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Hillary Clinton wins Mississippi, Bernie Sanders takes Michigan

Democratic presidential candidate, Hillary Clinton speaks during a rally at the Charles H. Wright Museum of African American History, Monday, March 7, 2016, in Detroit, Mich. (AP Photo/Charlie Neibergall)

Things did not go as predicted Tuesday night on the Democratic side.

Frontrunner Hillary Clinton claimed victory in the Mississippi primary early and was expected to win Michigan.

That turned out to not be the case as Bernie Sanders ended up with a narrow victory in Michigan.

Clinton’s path for the Democratic nomination is still strong but the Michigan split is a win for Sanders.

Clinton steadily grows her lead over Sanders, who has struggled to broaden his appeal beyond a loyal following of younger voters and liberals.

Heading into Tuesday’s contests, Clinton had accumulated 1,134 delegates and Sanders 499, including superdelegates. Democrats need 2,383 delegates to win the nomination.

Clinton has said she hopes Sanders will support her if she wins the nomination, “the way I supported President Obama when I dropped out.”

Sanders has struggled to make inroads with black voters, an area where Clinton is exceptionally strong and dominated in Mississippi.

Trying to make a stand in Michigan, Sanders accused Clinton of being disingenuous when she asserted that he opposed the auto bailout that rescued carmakers General Motors and Chrysler during the Great Recession. The bailout of the U.S. auto industry by presidents George W. Bush and Barack Obama remains popular in Michigan, the home of the U.S. auto industry, and has been credited with preserving the Midwest’s manufacturing base.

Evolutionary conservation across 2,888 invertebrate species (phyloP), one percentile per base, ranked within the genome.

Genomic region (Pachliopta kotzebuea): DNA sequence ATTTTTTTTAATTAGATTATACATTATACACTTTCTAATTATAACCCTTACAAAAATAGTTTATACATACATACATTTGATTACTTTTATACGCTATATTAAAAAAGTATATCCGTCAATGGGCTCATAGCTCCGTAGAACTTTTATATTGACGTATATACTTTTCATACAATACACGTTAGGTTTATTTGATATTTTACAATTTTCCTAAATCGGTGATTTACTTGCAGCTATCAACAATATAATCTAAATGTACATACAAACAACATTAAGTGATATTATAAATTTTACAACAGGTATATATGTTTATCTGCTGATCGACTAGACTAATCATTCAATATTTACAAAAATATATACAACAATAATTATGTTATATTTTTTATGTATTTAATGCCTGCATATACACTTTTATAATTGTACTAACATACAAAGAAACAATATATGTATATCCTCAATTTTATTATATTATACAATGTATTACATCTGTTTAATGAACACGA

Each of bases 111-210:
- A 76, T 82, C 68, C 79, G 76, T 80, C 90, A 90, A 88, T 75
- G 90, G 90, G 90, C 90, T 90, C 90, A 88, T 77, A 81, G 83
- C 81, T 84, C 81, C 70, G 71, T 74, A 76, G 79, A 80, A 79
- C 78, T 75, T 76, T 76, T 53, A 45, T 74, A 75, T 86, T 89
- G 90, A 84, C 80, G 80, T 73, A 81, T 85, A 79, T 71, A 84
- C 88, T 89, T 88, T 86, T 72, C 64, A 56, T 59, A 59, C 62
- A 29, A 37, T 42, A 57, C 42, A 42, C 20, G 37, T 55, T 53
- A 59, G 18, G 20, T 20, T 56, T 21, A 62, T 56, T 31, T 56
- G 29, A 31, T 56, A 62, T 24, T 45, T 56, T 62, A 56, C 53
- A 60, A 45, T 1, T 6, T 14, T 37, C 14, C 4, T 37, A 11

“There was one vote in the United States Senate on whether or not to support the auto bailout and protect jobs in Michigan and around this country,” Sanders said during a rally in Kalamazoo, Michigan. “I voted for the auto bailout.”

Sanders and Clinton both voted in favor of a bailout bill in 2008, but it failed to clear the Senate, prompting Bush to announce about a week later that the federal government would step in with $17.4 billion in federal aid to help the carmakers survive and restructure. The last $4 billion was contingent on the release of the second installment of the Wall Street bailout funds.

The Associated Press contributed to this report.

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